Dell Fluid File System

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Dell Fluid File System, or FluidFS, is the result of Dell acquiring intellectual property from Exanet, Ltd. Exanet was a firm whose assets included a hardware-independent, scalable NAS storage solution. Previously known as the Dell Scalable File System (DSFS), Dell changed the name to FluidFS after its acquisition of Compellent, which successfully used the Fluid Data tag-line as a startup company.[1] Dell further developed the Exanet file system to support NDMP backup and integrated it with the IP obtained from the acquisition of Ocarina Networks, which included deduplication and compression technology. Dell initially adapted FluidFS to work with its Compellent, EqualLogic, and PowerVault storage platforms.[2]

Overview[edit]

Top to bottom: Users connect via the "front-end" to NAS appliances running FluidFS, which connect through "back-end" switches to disk arrays.

FluidFS is a shared-disk filesystem that provides distributed file systems to clients. Customers buy an appliance: a combination of purpose-built NAS controllers with integrated primary and backup power supplies (i.e., the appliance) attached to block level storage via the iSCSI or Fiber Channel protocol. A single Dell FluidFS appliance consists of two controllers operating in concert (i.e., active/active) connecting to the back-end storage area network (SAN). Depending on the storage capacity requirements and user preference, FluidFS version 3 NAS appliances can be used with Compellent, EqualLogic or PowerVault SAN arrays. The EqualLogic FS7600 and FS7610 connect to the client network and to Dell's EqualLogic arrays with either 1 Gbit/s (FS7600) or 10 Gbit/s (FS7610) iSCSI protocol. For Compellent, FluidFS is available with either 1 Gbit/s or 10 Gbit/s iSCSI connectivity to the client network and connection to the backend Compellent SAN can be either 8 Gbit/s Fibre Channel or 10 Gbit/s iSCSI. The FluidFS software layer running on the NAS Appliance creates a single name-space to the users, offering access via CIFS and Network File System (NFS). It also includes features to prevent data-loss or corruption and uses caching to increase performance.[2]

Architecture[edit]

The underlying software architecture of FluidFS leverages a symmetric clustering model with distributed metadata, native load balancing, advanced caching capabilities and a rich set of enterprise-class features. FluidFS removes the scalability limitations such as limited volume size associated with traditional file systems and supports high capacity, performance-intensive workloads via scaling up (adding capacity to the system) and by scaling out (adding nodes, or performance, to the system.FluidFS operates across a symmetric cluster of purpose-built NAS controllers (housed in pairs within a 2U appliance), which interface over a fabric to shared back-end storage via iSCSI or Fibre Channel storage area networks.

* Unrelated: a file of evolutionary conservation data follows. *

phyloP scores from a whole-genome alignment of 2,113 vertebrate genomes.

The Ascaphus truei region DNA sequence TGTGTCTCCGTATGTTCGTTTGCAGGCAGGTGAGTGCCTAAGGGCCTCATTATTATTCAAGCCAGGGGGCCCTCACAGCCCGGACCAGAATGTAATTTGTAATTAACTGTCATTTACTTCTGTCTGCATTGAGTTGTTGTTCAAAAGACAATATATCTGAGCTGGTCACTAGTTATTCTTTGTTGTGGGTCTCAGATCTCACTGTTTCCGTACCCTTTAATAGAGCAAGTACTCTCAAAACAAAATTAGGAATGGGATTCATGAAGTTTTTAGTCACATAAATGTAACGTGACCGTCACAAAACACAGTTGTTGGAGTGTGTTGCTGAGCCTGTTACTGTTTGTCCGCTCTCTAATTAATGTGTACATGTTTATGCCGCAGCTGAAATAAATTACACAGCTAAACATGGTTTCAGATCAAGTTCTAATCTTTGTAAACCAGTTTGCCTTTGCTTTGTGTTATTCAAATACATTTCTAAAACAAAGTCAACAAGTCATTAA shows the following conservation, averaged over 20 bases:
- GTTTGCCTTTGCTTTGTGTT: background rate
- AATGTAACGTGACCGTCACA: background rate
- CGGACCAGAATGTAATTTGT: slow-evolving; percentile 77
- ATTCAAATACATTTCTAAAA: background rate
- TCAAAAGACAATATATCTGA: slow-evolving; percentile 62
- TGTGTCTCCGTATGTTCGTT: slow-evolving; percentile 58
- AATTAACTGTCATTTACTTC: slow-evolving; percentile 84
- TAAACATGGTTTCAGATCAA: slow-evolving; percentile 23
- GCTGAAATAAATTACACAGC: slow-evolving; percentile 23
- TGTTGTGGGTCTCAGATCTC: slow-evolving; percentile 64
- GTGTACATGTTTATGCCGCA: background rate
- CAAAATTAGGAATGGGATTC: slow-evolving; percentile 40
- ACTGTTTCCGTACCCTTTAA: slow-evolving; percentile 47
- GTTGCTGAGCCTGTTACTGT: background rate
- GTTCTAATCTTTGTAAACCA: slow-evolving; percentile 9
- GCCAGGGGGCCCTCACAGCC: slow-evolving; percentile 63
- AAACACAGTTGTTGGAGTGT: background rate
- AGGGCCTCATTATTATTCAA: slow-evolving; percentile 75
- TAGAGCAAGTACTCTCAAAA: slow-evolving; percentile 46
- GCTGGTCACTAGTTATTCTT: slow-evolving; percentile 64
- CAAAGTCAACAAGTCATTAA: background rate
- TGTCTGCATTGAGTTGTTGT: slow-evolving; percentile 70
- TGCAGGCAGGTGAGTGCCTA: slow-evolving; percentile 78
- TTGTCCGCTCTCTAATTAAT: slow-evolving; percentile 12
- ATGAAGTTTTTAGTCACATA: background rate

The FluidFS architecture approaches layering with performance in mind. The layered architecture presents a traditional file system to network clients while performing a range of special functions at the back end. The specific goal of this design is to utilize all available resources at the network, server and disk levels to support the fastest possible response times.

Capacity[edit]

Based on the back-end storage solution the maximum number of NAS appliances and storage capacity varies. The number of NAS appliances varies from 1 to 4. The total storage capacity of the system varies between a few TB to 2 PB (Fluid FS v3 with FS8600). The entire capacity of the system can be managed in a single namespace. The maximum size of any single file is 4 TB. The number of files the name-space is limited to 64 billion per appliance or 256 billion in 4 appliances making it one of the largest in the industry.

References[edit]

  1. ^ Compellent website on Dell Compellent and the Dell Fluid Data, visited 10 December 2012
  2. ^ a b Technology Whitepaper: Dell FluidFS, June 2013. Visited: 6 December 2013